- A reciprocating saw fitted with a long pruning blade will also make quick work of a stand of ornamental grass. You can also use this saw to divide clumps of grasses, but cutting through soil can dull the blade quickly.
- Tie larger bunches of grasses together into a bundle with string prior to cutting to help with cleanup.
- Watch out for any hidden posts or plant supports in the grasses to avoid doing damage to you or your tools.
- Since many ornamental grasses have sharp edges or points, wear gloves and safety glasses when handling them.
- If you live in an area where there are no hazards from fire spreading, you can use fire to clean up some of the more compact warm-season or prairie grasses in late winter or early spring. (Make sure the fire department has a low fire hazard sign posted.) Fire is a natural process for returning nutrients back to the soil and controlling plant pathogens, but it is not without its risks. Rather than setting an entire bed ablaze, I’ve used a garden torch to burn specific areas, making sure the fire is extinguished before moving on. I also keep a source of water handy, just in case. If you have any doubts, check with local authorities before doing any burning, or use another method.
Dividing ornamental grasses. Ornamental grasses benefit from division when they lose their vigor or become too big. The best time to divide plants is when they are beginning an active growth phase. For warm-season grasses this is in mid-spring, as the soil temperature moves near 70 degrees Fahrenheit (21.1 degrees Celsius). For cool-season grasses, growth begins in late winter to early spring when soil temperatures are from 50 to 65 degrees Fahrenheit (10 and 18.3 degrees Celsius). Cool-season grasses can also be divided in the fall as the soil temperatures drop and root growth resumes. Do not divide grasses when they are flowering.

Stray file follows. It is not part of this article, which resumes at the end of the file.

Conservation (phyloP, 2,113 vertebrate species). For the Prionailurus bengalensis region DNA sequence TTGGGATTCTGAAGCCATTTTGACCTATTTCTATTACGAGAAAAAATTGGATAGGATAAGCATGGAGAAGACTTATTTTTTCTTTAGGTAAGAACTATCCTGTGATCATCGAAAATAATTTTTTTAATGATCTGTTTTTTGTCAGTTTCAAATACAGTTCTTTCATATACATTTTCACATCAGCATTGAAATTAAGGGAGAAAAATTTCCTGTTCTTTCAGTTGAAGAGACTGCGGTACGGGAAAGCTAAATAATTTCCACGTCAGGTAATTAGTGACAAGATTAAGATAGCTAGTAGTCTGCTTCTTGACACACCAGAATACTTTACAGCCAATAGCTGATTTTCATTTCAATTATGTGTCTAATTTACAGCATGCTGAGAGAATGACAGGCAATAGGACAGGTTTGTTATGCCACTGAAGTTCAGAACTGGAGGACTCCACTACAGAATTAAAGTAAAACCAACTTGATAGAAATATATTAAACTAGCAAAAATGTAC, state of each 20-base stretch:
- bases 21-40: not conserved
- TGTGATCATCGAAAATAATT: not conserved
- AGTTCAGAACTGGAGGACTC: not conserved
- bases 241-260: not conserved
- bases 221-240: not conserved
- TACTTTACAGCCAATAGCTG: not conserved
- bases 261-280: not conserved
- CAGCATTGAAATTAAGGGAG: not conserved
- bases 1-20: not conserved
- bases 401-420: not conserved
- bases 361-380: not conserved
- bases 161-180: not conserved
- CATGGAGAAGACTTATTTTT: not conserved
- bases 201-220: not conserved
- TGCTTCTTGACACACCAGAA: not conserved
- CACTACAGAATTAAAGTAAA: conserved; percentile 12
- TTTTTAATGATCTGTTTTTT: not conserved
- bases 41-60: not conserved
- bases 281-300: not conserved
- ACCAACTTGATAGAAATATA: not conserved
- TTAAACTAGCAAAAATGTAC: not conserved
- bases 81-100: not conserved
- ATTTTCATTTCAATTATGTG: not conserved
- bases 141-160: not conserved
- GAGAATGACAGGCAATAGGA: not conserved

- Grass clumps that are riddled with dead zones can be dug up and divided. Discard the dead portions and replant the healthier parts to their original depth. Digging down 12 to 18 inches will get you enough root mass to make successful divisions for larger grasses. Smaller grasses do not need to be dug so deep.
- A shovel with a sharpened blade and a strong handle will allow you to dig up most grasses. In tough cases you can use an ax to divide clumps while they are still in the ground.
- Each division should have at least three healthy stems (culms).
- When dividing grasses, do not allow the exposed roots to dry out. If not replanting right away, divisions can be put into old nursery pots and covered with a little soil or put into plastic bags and sprayed with a little water to keep roots moist. Store divisions in a cool, shady spot until they are replanted.
These large masses of Miscanthus could take over this border if they are not occasionally reduced by digging out some of the mass.
- Clumping grasses have a tendency to die out in the center of the clump. These plants can be rejuvenated by dividing the clump and adding back fresh native soil (grasses do not need enriched soil to grow well). One option is to dig out the center using a post hole digger. If desired, the center can be filled in more quickly by putting a healthy division back into the center of the mass, along with fresh soil.
- Another option for large clumps is to cut out several pie-shaped wedges of the grass and backfill with native soil. This keeps the clump in its original position, reduces the amount of disturbance and provides lots of fresh space for the grass to grow into.
- While not absolutely necessary, cutting back grasses beforehand makes these digging chores easier. This allows you to see what you’re doing and provides easier access to the soil.
Little Bluestem is a warm-season grass that thrives in poor soils. In rich soils it tends to flop over, rather than holding its upright form.
Fertilization. Most ornamental grasses don’t need fertilization, preferring rather lean soils. Unlike a lawn grass, which is cut regularly and needs to have constant feeding to regrow, overly fertilized ornamental grasses tend to grow quickly and flop over, thus losing the tight upright form expected of many of these.
Invasiveness and spread. It’s important to know how a grass spreads before you plant, as some species can be aggressive, spreading through seed, stolons or rhizomes. Many exotic grass species, such as Chinese silvergrass (Miscanthus sinensis), are considered invasive in various U.S. regions due to their aggressive spreading and ability to escape into the wild and take over.
Most of the common ornamental grasses are clump-forming and are easier to control.